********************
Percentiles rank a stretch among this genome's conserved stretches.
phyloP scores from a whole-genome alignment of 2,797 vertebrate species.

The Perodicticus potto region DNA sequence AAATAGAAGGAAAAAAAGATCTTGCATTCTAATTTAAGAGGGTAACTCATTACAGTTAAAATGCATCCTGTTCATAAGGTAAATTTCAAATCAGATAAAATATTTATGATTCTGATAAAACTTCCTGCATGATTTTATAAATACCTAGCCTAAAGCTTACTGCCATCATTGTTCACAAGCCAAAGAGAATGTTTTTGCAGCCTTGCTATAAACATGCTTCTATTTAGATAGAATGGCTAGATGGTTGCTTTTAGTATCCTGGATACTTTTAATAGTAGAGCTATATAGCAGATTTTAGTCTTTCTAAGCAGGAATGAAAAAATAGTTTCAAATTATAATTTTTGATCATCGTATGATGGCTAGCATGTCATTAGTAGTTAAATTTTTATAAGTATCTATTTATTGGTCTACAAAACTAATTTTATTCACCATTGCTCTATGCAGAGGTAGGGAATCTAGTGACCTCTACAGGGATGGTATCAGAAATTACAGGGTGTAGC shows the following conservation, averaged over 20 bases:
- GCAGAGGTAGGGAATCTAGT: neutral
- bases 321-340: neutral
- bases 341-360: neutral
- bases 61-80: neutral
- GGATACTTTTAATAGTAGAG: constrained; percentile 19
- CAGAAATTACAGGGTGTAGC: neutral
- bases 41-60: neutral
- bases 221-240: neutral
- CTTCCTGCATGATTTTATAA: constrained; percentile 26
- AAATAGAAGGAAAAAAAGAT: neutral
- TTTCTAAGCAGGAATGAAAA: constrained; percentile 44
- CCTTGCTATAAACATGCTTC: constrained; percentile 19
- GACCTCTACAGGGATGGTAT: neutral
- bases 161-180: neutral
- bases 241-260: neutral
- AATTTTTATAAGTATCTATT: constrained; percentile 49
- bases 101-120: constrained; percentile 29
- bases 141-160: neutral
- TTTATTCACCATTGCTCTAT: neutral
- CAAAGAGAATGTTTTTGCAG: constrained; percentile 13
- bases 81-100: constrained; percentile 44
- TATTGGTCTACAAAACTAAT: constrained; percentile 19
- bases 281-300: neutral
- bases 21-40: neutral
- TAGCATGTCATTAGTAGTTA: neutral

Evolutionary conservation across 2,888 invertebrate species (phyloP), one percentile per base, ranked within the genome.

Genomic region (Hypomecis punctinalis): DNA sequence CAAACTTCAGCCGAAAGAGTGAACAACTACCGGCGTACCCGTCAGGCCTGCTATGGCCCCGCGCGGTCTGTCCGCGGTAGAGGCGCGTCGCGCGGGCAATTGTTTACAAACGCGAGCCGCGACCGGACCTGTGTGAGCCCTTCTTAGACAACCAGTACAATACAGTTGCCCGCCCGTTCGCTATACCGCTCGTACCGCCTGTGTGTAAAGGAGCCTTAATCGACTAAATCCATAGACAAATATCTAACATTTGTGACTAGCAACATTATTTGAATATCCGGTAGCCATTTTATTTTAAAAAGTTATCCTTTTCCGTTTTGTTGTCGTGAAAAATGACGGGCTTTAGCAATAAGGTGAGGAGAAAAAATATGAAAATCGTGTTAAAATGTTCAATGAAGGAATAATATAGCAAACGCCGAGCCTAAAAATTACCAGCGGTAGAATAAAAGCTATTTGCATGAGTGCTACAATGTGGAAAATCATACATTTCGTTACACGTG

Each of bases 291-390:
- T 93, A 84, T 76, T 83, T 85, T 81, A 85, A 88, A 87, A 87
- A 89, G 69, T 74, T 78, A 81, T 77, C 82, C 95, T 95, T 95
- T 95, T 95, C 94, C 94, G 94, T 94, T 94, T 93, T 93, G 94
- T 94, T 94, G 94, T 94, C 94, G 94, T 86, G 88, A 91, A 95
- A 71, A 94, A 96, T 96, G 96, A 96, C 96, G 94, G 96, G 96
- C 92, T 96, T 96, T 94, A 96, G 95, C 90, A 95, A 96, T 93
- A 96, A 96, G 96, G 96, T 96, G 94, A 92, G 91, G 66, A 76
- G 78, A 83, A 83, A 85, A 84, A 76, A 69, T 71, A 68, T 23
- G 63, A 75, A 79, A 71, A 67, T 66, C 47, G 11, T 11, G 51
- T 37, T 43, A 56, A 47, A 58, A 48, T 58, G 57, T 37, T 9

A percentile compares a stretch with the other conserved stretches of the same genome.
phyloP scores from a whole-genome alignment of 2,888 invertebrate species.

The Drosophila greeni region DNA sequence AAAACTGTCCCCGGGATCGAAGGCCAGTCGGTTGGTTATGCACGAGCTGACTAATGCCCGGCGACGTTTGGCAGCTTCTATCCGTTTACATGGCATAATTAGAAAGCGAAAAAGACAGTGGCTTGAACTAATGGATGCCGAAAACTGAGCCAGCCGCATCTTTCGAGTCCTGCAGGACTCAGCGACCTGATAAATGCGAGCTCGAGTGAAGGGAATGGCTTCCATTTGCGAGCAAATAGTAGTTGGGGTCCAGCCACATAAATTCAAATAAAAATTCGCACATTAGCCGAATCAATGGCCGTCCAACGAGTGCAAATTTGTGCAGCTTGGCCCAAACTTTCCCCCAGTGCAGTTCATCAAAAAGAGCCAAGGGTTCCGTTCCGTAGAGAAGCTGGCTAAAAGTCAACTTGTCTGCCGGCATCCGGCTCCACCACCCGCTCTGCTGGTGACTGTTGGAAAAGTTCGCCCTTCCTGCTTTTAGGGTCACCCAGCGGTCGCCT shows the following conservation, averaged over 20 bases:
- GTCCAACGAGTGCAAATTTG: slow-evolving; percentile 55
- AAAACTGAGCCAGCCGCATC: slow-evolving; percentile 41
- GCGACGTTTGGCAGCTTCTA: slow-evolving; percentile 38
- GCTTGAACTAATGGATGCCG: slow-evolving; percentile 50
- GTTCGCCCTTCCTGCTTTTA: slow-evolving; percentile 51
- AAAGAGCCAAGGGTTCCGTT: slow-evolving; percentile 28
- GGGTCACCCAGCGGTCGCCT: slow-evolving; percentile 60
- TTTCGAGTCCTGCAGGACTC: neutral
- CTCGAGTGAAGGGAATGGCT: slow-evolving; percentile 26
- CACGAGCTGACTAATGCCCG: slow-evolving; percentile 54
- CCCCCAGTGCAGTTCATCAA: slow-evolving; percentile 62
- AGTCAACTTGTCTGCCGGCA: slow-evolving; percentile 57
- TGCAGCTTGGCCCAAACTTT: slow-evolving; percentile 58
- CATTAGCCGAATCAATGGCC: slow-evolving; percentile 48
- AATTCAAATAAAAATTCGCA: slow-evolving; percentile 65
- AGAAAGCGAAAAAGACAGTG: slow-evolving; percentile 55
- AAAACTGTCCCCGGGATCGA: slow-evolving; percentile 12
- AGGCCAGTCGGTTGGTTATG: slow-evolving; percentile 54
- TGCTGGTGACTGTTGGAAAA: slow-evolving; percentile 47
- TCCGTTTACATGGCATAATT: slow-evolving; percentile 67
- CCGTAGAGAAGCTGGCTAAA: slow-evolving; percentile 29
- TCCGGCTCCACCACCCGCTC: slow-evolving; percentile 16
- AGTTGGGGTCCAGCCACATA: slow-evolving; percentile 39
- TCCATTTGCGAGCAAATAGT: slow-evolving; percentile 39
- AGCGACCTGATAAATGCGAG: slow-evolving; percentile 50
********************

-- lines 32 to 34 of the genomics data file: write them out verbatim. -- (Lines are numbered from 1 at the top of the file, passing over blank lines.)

- T 93, A 84, T 76, T 83, T 85, T 81, A 85, A 88, A 87, A 87
- A 89, G 69, T 74, T 78, A 81, T 77, C 82, C 95, T 95, T 95
- T 95, T 95, C 94, C 94, G 94, T 94, T 94, T 93, T 93, G 94